Despite its strong network of supporters and donors, funding continues to be an issue, as is the case with smaller NGOs. For instance, PSSS received donations to the tune of Rs 23 lakh in 2014–15 – that hardly covered its day-to-day operations and left little scope for expansion, in terms of the number of women it could take in or additional centres that it could set up. The current subsidised lunch programme is a huge drain on available resources while also not being utilised by all the women since they are unwilling or unable to pay the five rupees per meal. PSSS is currently on a mission to raise funds for a free lunch programme and extensive healthcare and medical facilities for these women to help them work longer and better. Interested donors are encouraged to reach out to them.
Transport facilities are also incredibly important to enable more women to join this programme. As anyone who has travelled in the rural areas of this country will tell you, even travelling from one village to the next can be a difficult task. A free bus service in Purkal and a reimbursement mechanism at Jharipani has helped tremendously in recruiting women from the poorest neighbourhoods to join PSSS. When there is so much work to be done with so little money, even spending a rupee on transport is a significant investment for these women. To this end, PSSS hopes to raise the required amount to continue delivering this service.
PSSS is currently on a mission to raise funds for a free lunch programme and extensive healthcare and medical facilities for these women to help them work longer and better. Transport facilities are also incredibly important to enable more women to join this programme. As anyone who has travelled in the rural areas of this country will tell you, even travelling from one village to the next can be a difficult task. When there is so much work to be done with so little money, even spending a rupee on transport is a significant investment for these women.
PYDS received about Rs 5 crore donations in 2015–16 but its expenses are also bigger, with a major portion spent on education, food and transport. All surplus amounts go to the general fund. Around 50 to 60 per cent of its donations come from India, with foreign donors not far behind. Some of PYDS’ more famous donors are The Hans foundation, Big Tech, Max India Foundation, and Institute for Education. It has also been certified and recognised by Give India, Credibility Alliance, Charity Aid Foundation and Samhita.
The Society understands the ongoing need to strengthen the reserve and corpus funds and constantly seeks out corporate sponsorships. PYDS and its affiliates are also distinguished from the NGO pack by their willingness to share financial information, as demonstrated by the fact that all relevant details, key metrics, progress reports, expense breakdown and bank account information are readily available on their website. FCRA compliance (which has acquired new urgency in the past couple of years) documents are also up on the website.
There is little doubt that PYDS and its sister organisation are doing some great work in an area that finds little attention from the government or the media. Uttarakhand is in the bottom half of the Human Development Index among all Indian states, and also has high levels of inequality when it comes to income, education and health dimensions. In this harsh light, PYDS’ work becomes even more invaluable for the people of Purkal. The next step is to expand in terms of student intake and additional programmes and centres. These will need careful, long-term and detailed planning, not to mention an obvious increase in donations as well as more efficient operations and expense management. The Society understands the need for additional donors and, hence, actively seeks out corporate sponsorships and partnerships. While it does have a presence in NGO-related websites and newsletters, a more robust media strategy with special importance given to social media can help tremendously in getting its message out there in front of people who matter. This has become vital in today’s hyper-connected world where attention spans are limited; thankfully, there’s always space for good work to be highlighted, if pursued in a smart way. Plus, it is much more cost-effective and can supplement traditional ways (like networking and PR) of seeking out funds. There’s also a strong case for PSSS to expand to new locations and branch out on the training skills imparted, so that the SHGs can delve into a diverse range of businesses. There’s also a case for educating these women in basic finance, English and Math.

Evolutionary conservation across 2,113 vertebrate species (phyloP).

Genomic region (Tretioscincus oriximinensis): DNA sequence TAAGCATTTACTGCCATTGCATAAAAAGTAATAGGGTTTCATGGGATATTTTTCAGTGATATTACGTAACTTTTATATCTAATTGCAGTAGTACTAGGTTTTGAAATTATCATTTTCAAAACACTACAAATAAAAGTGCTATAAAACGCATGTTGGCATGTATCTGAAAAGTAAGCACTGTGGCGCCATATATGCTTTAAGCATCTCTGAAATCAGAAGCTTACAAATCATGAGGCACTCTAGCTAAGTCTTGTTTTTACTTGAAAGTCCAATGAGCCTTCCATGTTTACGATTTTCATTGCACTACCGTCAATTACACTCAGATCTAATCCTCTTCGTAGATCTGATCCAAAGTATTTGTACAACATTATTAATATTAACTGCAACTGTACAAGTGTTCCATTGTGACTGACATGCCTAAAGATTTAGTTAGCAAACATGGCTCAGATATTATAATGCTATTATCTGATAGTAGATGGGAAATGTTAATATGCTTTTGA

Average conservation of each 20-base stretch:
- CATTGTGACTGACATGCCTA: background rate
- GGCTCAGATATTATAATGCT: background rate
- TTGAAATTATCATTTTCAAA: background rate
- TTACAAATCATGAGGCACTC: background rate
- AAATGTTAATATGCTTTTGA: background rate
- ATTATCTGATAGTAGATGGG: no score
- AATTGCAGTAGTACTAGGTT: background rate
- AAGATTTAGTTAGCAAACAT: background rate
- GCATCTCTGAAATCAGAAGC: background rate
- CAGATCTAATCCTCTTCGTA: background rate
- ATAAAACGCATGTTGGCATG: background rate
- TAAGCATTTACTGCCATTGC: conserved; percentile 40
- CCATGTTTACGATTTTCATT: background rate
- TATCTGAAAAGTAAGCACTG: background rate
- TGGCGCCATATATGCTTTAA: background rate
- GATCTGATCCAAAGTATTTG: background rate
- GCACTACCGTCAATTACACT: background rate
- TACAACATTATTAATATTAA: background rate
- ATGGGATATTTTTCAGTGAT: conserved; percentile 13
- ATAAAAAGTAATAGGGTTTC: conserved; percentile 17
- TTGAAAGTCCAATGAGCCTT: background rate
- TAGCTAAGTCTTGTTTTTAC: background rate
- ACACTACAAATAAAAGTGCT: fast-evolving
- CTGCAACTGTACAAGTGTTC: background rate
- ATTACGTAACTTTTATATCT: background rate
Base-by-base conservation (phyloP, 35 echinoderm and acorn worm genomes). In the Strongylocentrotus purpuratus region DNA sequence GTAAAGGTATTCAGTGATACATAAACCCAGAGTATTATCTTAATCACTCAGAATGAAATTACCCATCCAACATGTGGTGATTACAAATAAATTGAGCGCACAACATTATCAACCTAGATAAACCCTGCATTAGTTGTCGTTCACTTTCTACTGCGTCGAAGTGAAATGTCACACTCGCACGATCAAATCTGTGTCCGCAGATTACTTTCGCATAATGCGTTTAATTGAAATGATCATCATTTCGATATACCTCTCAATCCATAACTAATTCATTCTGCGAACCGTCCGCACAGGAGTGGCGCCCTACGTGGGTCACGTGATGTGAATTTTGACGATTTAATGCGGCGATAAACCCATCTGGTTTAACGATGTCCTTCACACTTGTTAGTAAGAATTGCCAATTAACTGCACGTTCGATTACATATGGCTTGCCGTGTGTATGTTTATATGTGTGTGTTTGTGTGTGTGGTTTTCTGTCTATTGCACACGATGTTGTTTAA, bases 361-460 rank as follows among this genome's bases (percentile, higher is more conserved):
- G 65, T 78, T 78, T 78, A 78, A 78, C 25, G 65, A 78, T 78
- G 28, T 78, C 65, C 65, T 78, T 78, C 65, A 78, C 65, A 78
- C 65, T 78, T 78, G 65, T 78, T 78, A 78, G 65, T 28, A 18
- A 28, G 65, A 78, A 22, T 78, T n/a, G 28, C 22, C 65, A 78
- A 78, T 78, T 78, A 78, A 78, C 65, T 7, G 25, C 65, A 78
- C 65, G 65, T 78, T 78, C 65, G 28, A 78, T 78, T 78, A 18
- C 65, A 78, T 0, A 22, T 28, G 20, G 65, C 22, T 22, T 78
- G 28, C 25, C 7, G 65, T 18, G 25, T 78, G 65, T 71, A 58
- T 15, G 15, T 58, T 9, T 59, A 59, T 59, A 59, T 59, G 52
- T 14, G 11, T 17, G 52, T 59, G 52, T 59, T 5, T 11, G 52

The Purkal model and learnings are assets that can be replicated in other areas with the right strategy and intentions. One would like to see PYDS partnering with other NGOs to deliver similar kinds of social service, with the former acting as a mentor thanks to its over 10 years of field experience. This can circumvent the current issue of funding for its various sub-projects. One hopes that this issue becomes a thing of the past so that this Society is free to explore its potential to the full, just like its many students.